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By | Paul Kunert 29th September 2016 10:58

Market pulls chain on Crapita share price after first ever profit warning

Reselling slumps, TfL contract woes and possible Co-op 'litigation' looms

Capita’s share price went into freefall this morning after its first ever profit warning, with troubles at the tech reselling and recruitment services units blamed, as well as costly delays to its Transport for London contract.

Turnover grew four per cent in the first half of the year, but Capita confirmed “subsequently, our performance in the second half of the year to date has been below expectations.”

The group said it had been hit by a “recent slow-down in the IT Enterprise Services division (ITES), in particular our technology reseller business, and specialist recruitment in the Workplace Services division.”

Since the halfway point of the calendar year, the expectations for “profits for these businesses for the full year has reduced by round £30m”, it added.

Capita has hoovered up multiple resellers over the years, including Computerland, Rameses, Sold State Solutions, Pervasive, and most recently Trustmarque.

Earlier this year, Capita waved bye-bye to Peter Hands, boss of its ITES.

The Digital and Software Solutions division in ITES was one area that continued to "perform well" - this is where Trustmarque is housed.

In other troubles, the contract to provide new IT systems under Transport for London’s congestion charging contract, awarded in January 2014, was experiencing implementation "delays".

“As a result, we expect to incur between £20m to £25m of one-off costs, which will be included in our underlying results. The systems have now gone live, the contract is performing well operationally and these costs will not recur next year.”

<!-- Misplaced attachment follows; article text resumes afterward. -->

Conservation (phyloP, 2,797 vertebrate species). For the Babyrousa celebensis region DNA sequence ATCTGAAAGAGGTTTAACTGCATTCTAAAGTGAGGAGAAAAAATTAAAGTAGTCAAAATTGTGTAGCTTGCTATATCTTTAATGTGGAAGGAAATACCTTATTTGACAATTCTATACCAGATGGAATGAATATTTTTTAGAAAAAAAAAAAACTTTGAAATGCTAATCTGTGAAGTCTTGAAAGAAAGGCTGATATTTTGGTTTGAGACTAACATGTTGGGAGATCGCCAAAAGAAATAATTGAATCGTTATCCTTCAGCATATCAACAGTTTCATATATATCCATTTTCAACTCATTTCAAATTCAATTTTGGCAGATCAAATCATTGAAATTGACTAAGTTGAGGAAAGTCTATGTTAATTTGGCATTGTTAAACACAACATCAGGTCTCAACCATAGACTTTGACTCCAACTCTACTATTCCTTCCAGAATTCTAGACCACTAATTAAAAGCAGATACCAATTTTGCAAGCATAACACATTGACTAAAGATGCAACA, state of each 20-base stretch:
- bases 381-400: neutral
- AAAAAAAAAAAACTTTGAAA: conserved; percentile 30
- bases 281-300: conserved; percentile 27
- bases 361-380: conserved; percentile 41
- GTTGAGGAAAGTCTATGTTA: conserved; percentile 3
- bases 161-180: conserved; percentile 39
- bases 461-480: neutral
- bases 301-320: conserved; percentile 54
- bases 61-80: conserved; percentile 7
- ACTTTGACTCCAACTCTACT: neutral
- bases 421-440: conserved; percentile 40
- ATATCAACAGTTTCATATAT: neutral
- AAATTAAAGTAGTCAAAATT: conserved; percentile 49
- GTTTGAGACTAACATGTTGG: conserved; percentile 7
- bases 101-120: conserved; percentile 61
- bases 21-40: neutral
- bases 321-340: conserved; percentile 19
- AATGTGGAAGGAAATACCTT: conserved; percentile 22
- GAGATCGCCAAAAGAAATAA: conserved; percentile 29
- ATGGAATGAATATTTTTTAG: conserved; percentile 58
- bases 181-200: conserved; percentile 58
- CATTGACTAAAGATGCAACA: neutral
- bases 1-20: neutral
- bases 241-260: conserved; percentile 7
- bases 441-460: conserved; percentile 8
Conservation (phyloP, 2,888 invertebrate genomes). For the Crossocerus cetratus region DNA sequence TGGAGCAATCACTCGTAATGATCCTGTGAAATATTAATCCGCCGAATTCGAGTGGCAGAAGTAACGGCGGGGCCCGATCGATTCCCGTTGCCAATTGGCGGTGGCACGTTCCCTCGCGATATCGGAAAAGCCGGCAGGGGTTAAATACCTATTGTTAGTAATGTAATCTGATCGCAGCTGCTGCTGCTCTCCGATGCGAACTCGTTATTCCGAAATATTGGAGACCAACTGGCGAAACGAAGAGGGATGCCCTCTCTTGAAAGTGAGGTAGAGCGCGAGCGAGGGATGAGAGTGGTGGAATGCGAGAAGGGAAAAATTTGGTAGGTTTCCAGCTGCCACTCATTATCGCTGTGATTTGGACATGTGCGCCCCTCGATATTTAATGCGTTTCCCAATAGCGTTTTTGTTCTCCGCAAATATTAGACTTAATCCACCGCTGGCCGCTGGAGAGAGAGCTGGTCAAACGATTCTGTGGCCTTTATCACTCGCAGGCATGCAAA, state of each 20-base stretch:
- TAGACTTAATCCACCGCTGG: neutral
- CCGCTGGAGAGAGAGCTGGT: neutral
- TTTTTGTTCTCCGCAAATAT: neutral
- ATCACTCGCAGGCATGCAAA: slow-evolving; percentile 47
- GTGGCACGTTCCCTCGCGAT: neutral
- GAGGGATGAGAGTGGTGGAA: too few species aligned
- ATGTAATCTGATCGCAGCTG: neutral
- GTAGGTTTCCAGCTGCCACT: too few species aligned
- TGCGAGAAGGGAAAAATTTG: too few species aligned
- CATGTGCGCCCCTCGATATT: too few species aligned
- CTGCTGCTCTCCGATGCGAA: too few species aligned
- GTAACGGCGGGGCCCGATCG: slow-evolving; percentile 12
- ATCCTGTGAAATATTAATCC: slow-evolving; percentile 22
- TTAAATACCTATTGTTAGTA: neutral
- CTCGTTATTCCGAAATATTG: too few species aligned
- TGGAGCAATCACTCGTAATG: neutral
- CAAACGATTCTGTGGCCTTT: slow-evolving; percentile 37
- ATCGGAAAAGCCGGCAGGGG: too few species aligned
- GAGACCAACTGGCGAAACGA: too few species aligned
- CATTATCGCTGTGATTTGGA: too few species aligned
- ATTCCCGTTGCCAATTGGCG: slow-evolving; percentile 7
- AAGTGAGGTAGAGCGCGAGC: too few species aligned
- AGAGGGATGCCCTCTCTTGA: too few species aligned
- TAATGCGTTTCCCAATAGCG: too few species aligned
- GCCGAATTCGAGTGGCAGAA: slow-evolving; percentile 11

Capita also revealed it is in a “contractual dispute” with the Co-op Bank concerning “obligations relating to the transformation of services” and warned “there is a risk of litigation in respect of the transformation”.

The Asset Services division was “performing well” said Capita, but the firm admitted it had seen “less activity” following the EU referendum. It is the second company to this week play the Brexit card following Alternative Networks’ trading update.

All this means that Capita now says it will make an underlying profit before tax of between £535m and £555m for the full year to 31 December, which is way below the company-compiled census forecast of £614m. Ouch.

Staff might now be braced for higher cutlery prices in the staff canteen, assuming they don't feature in the cost-cutting drive.

The share price collapsed by nearly 30 per cent after Capita issued it trading update, and were down 26.82 per cent to 255.50 pence at the time of writing. ®

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